The Rambler

Opinion: Times Up for Unfair Consequences Caused by Sexual Assault in the Workplace

Allie Hundt, Copy/Communications Editor

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One in every six American women has been the victim of an attempted or completed rape in her lifetime, according to the Rape, Abuse and Incest National Network (RAINN). These numbers are hard to swallow; however, it isn’t hard to believe, as it seems that everytime you turn on the T.V. a new sexual assault allegation has come out. Even our president has been accused of sexual misconduct by a number of women.

It all began when Hollywood movie producer Harvey Weinstein was accused of sexual assault by multiple women, including Rose McGowan, Gwyneth Paltrow and Ashley Judd. These bombshell allegations were followed by more from across the nation. Victims of sexual assault were inspired by others’ courage to go public with their stories.

Recently, movements such as #MeToo and Times Up have erupted, with men and women across the globe campaigning and showing their support for victims of sexual harassment and assault. Celebrities and common folk alike have made their support public, but it doesn’t end there. Sexual abuse still continues.

This is a movement, and it is important to realize that these allegations are not a trend; they are a chain reaction. For years, women have been too afraid to come out and admit what has happened to them. Beginning with Weinstein’s victims, women are empowering each other and passing on the courage it takes to publicly announce these allegations. Many of the men who have been accused held so much power over the women they assaulted that they pressured them into keeping their mouths shut.

Take Matt Lauer for instance. He only had sexual relations with those from his workplace. If these women were to come out immediately, the unfortunate outcome would be in the favor of Matt Lauer rather than the victims. The nondisclosure clause that many companies invoke prevents victims from publicly speaking against those they work with. Before true equality can be seen in the workplace, the nondisclosure clause needs to be eliminated.

Sexual harassment has been illegal in the workplace for 30 years now, but it has been a problem for a lot longer than that. And with sexual harassment claims, a victim has 300 days, under the federal law, to file their Equal Employment Opportunity Commission (EEOC) charge.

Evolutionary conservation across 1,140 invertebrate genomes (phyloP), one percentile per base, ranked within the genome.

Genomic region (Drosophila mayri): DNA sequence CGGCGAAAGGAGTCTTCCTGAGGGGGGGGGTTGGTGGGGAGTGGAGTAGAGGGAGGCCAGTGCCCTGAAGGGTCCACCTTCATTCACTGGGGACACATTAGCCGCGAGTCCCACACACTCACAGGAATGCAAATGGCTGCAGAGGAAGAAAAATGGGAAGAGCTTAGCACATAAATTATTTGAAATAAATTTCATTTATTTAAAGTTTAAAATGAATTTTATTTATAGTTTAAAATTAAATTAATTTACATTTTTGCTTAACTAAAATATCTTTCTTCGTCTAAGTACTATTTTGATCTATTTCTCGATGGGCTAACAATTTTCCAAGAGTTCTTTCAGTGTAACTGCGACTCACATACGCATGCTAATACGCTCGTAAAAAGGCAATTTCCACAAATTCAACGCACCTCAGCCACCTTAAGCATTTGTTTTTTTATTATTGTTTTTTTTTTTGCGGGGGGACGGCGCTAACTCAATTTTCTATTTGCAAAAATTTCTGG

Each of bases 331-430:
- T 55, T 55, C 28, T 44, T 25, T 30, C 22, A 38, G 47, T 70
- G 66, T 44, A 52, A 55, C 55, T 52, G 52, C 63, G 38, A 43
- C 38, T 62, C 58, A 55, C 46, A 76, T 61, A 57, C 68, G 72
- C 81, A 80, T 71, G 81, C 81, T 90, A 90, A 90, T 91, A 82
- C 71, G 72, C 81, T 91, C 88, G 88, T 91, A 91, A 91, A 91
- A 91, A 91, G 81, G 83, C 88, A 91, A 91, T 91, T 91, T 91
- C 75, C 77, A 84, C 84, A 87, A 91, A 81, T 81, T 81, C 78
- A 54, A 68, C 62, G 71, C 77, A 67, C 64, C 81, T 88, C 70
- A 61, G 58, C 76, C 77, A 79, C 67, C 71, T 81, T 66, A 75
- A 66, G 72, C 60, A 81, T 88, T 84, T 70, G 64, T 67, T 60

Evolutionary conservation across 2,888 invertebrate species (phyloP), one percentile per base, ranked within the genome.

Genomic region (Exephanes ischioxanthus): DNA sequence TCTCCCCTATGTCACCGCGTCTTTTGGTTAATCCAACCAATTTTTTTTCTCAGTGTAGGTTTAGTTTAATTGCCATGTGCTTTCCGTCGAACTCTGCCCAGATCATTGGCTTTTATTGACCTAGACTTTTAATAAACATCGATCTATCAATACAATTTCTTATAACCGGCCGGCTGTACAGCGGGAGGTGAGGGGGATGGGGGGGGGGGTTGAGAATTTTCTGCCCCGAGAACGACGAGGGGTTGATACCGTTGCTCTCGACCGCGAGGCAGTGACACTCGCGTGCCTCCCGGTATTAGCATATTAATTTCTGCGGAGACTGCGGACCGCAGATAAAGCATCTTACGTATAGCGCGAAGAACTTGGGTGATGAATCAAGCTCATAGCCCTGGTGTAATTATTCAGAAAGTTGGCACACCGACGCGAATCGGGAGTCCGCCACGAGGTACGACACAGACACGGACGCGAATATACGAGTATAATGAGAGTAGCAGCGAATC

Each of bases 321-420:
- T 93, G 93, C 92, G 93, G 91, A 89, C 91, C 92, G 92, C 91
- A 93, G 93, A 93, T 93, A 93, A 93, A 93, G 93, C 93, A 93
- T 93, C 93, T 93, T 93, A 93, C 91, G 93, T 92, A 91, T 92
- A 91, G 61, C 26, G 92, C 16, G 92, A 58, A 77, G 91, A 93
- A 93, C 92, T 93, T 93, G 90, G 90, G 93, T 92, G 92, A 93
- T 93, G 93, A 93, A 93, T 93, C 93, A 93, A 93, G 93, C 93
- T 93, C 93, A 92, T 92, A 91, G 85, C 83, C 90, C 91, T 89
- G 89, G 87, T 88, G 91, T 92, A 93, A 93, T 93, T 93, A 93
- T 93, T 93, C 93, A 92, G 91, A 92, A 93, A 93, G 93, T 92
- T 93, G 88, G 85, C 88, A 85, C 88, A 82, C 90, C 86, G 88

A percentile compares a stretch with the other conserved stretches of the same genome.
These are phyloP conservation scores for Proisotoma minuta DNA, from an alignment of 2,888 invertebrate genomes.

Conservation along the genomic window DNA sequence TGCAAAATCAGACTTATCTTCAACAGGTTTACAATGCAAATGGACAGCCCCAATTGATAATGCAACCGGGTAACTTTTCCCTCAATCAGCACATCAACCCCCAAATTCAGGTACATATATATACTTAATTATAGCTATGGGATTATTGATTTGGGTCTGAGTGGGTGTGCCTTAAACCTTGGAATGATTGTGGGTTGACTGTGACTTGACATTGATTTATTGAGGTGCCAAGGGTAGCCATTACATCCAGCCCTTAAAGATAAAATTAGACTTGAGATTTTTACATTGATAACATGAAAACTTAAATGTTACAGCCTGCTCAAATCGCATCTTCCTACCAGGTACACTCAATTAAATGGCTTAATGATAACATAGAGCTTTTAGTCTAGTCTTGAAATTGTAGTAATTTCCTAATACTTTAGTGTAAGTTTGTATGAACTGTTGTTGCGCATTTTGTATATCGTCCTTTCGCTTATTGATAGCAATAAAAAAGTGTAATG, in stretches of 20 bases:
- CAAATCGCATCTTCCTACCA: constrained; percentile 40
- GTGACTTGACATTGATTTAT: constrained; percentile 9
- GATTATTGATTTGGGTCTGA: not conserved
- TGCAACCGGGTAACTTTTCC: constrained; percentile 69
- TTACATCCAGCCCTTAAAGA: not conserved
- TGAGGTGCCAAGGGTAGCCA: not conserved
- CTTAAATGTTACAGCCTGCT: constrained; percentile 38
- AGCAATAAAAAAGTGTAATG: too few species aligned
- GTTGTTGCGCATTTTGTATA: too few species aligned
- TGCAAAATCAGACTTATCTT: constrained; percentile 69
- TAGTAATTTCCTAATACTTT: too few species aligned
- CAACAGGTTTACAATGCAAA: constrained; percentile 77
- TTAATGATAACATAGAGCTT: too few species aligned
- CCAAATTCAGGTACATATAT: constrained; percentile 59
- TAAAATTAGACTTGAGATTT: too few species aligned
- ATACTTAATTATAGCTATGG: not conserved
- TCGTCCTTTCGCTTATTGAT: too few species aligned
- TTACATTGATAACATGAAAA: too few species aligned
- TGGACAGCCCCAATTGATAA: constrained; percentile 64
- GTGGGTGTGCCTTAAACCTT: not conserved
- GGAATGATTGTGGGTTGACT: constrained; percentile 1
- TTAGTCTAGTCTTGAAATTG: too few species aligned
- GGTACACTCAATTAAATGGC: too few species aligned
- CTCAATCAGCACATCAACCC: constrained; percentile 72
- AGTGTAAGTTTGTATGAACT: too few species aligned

In numerous instances when women have filed complaints and tried to put an end to workplace harassment, they have found that the odds were not be in their favor. If a woman is sexually abused by her boss who yields more power and makes more money for the company, the victim often times finds herself without a job. Women who have experienced this said that the company called it a layoff or downsizing.

These women need support for the brave actions they are taking. Some people might not realize that it takes a lot of courage to come out and admit to something as traumatizing as sexual assault.

With every new allegation, some people’s attitudes seem to be negative for the wrong reasons. I’ve been hearing a lot of people say things like, “Oh great, another one. We get it, just stop already.” I tend to agree with these people until I really listen to them and learn that it sounds like they are against the women admitting these truths. With everything that has been said about rape and sexual assault, I can’t believe that anyone would just simply be annoyed by these headlines.

Of course we can’t be sure that every allegation is completely realistic. However, some people’s  immediate thoughts are that the victim only wants attention or is holding an unrelated grudge over the person she is accusing. This is extremely insensitive, and I don’t understand why anyone would want to put down a man or woman for revealing such a horrific thing that has happened to them. A good number of these allegations haven’t been settled, but as a nation, we must provide endless support for the alleged victims until further information is released.

Sexual assault is a serious issue in our society; it has been for centuries. We might not be able to put a stop to these awful actions, but we can provide a network of support so that victims of sexual assault can safely call out their attackers, knowing that they will be protected from unfair judgement.

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